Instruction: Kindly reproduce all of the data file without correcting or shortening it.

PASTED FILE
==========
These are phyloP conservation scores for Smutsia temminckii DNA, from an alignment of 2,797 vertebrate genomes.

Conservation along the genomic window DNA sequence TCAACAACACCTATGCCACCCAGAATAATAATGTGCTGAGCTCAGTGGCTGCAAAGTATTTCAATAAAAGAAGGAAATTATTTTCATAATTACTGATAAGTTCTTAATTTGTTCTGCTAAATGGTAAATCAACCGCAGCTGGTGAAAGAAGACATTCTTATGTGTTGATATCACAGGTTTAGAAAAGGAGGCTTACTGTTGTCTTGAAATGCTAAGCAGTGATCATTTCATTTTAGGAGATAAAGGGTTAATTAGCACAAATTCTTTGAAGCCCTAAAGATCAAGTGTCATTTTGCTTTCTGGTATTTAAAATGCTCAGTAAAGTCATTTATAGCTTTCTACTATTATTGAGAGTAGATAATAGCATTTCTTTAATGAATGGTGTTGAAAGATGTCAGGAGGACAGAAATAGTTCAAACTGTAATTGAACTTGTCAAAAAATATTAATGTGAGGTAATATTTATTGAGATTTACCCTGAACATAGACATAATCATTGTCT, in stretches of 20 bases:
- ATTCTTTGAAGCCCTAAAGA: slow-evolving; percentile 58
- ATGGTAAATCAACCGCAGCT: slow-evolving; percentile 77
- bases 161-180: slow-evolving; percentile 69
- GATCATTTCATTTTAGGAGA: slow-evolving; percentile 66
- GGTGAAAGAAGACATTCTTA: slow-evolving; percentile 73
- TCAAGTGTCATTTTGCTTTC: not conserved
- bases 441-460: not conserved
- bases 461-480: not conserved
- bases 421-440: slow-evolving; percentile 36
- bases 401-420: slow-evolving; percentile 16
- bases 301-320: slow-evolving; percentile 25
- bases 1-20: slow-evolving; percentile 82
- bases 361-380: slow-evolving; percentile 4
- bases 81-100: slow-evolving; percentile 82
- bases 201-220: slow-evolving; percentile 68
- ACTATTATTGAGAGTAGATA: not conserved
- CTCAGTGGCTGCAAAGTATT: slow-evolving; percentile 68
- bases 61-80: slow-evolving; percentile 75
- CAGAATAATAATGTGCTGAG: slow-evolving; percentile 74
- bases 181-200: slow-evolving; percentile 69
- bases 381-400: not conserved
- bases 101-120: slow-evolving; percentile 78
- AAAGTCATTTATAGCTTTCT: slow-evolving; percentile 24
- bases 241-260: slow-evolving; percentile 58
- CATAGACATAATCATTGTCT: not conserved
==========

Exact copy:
These are phyloP conservation scores for Smutsia temminckii DNA, from an alignment of 2,797 vertebrate genomes.

Conservation along the genomic window DNA sequence TCAACAACACCTATGCCACCCAGAATAATAATGTGCTGAGCTCAGTGGCTGCAAAGTATTTCAATAAAAGAAGGAAATTATTTTCATAATTACTGATAAGTTCTTAATTTGTTCTGCTAAATGGTAAATCAACCGCAGCTGGTGAAAGAAGACATTCTTATGTGTTGATATCACAGGTTTAGAAAAGGAGGCTTACTGTTGTCTTGAAATGCTAAGCAGTGATCATTTCATTTTAGGAGATAAAGGGTTAATTAGCACAAATTCTTTGAAGCCCTAAAGATCAAGTGTCATTTTGCTTTCTGGTATTTAAAATGCTCAGTAAAGTCATTTATAGCTTTCTACTATTATTGAGAGTAGATAATAGCATTTCTTTAATGAATGGTGTTGAAAGATGTCAGGAGGACAGAAATAGTTCAAACTGTAATTGAACTTGTCAAAAAATATTAATGTGAGGTAATATTTATTGAGATTTACCCTGAACATAGACATAATCATTGTCT, in stretches of 20 bases:
- ATTCTTTGAAGCCCTAAAGA: slow-evolving; percentile 58
- ATGGTAAATCAACCGCAGCT: slow-evolving; percentile 77
- bases 161-180: slow-evolving; percentile 69
- GATCATTTCATTTTAGGAGA: slow-evolving; percentile 66
- GGTGAAAGAAGACATTCTTA: slow-evolving; percentile 73
- TCAAGTGTCATTTTGCTTTC: not conserved
- bases 441-460: not conserved
- bases 461-480: not conserved
- bases 421-440: slow-evolving; percentile 36
- bases 401-420: slow-evolving; percentile 16
- bases 301-320: slow-evolving; percentile 25
- bases 1-20: slow-evolving; percentile 82
- bases 361-380: slow-evolving; percentile 4
- bases 81-100: slow-evolving; percentile 82
- bases 201-220: slow-evolving; percentile 68
- ACTATTATTGAGAGTAGATA: not conserved
- CTCAGTGGCTGCAAAGTATT: slow-evolving; percentile 68
- bases 61-80: slow-evolving; percentile 75
- CAGAATAATAATGTGCTGAG: slow-evolving; percentile 74
- bases 181-200: slow-evolving; percentile 69
- bases 381-400: not conserved
- bases 101-120: slow-evolving; percentile 78
- AAAGTCATTTATAGCTTTCT: slow-evolving; percentile 24
- bases 241-260: slow-evolving; percentile 58
- CATAGACATAATCATTGTCT: not conserved